Strontium Chloride: Can It Be a New Treatment Option for Ulcerative Colitis?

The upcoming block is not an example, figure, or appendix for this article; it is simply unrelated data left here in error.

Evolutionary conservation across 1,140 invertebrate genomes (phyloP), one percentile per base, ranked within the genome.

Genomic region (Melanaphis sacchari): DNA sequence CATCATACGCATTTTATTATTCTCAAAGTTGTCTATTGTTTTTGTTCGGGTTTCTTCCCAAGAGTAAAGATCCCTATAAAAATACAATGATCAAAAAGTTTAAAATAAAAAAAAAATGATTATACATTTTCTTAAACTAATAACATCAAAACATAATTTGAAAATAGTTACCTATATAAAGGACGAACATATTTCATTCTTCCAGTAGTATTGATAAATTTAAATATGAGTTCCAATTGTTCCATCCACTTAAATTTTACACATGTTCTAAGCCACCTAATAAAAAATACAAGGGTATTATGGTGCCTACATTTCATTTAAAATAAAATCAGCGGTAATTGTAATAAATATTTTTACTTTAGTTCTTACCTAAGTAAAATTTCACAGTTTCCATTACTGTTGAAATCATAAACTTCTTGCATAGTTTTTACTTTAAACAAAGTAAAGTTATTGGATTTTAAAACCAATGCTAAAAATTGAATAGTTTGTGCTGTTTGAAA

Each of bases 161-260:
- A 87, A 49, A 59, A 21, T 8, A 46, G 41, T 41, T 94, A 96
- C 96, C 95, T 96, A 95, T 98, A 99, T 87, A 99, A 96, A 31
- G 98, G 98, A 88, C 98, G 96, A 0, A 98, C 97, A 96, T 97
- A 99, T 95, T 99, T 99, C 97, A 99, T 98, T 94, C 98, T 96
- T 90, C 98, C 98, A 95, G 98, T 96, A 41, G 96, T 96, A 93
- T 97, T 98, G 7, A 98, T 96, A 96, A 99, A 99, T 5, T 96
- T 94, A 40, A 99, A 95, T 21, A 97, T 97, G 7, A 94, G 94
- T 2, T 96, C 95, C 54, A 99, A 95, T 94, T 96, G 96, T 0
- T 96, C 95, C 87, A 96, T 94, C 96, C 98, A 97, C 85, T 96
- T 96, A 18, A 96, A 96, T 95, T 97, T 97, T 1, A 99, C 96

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Background/Aims. Patients with ulcerative colitis still need effective therapy without major side effects. It has been found that strontium can suppress NF kappa B activation induced by TNF-alpha. This opens a gate to a new anti-TNF agent which is cheap and can be given orally. We for the first time aimed to investigate the effect of strontium chloride (SrCl2) on inflammation in experimental colitis. Methods. Thirty female Wistar albino rats were divided into 5 groups each containing 6 rats. The rats in groups 1 and 2 served as the healthy control and colitis group, respectively. The rats in groups 3, 4, and 5 had colitis and received 40 mg/kg SrCl2, 160 mg/kg SrCl2, and 1 mg/kg prednisolone by oral gavage, respectively. The rats were sacrificed for histological evaluation and determination of serum neopterin, TNF-alpha, and IFN-gamma levels. Results. The neopterin, TNF-alpha and IFN gamma levels of group 2 was significantly higher than the other groups. The neopterin, TNF-alpha, and IFN-gamma levels of controls and other treatment groups were comparable. There were a significant difference in macroscopic and microscopic healing between group 2 and other groups histologically. But there was not a significant difference within treatment receiving groups. Conclusion. SrCl 2 had comparable therapeutic efficiency with prednisolone.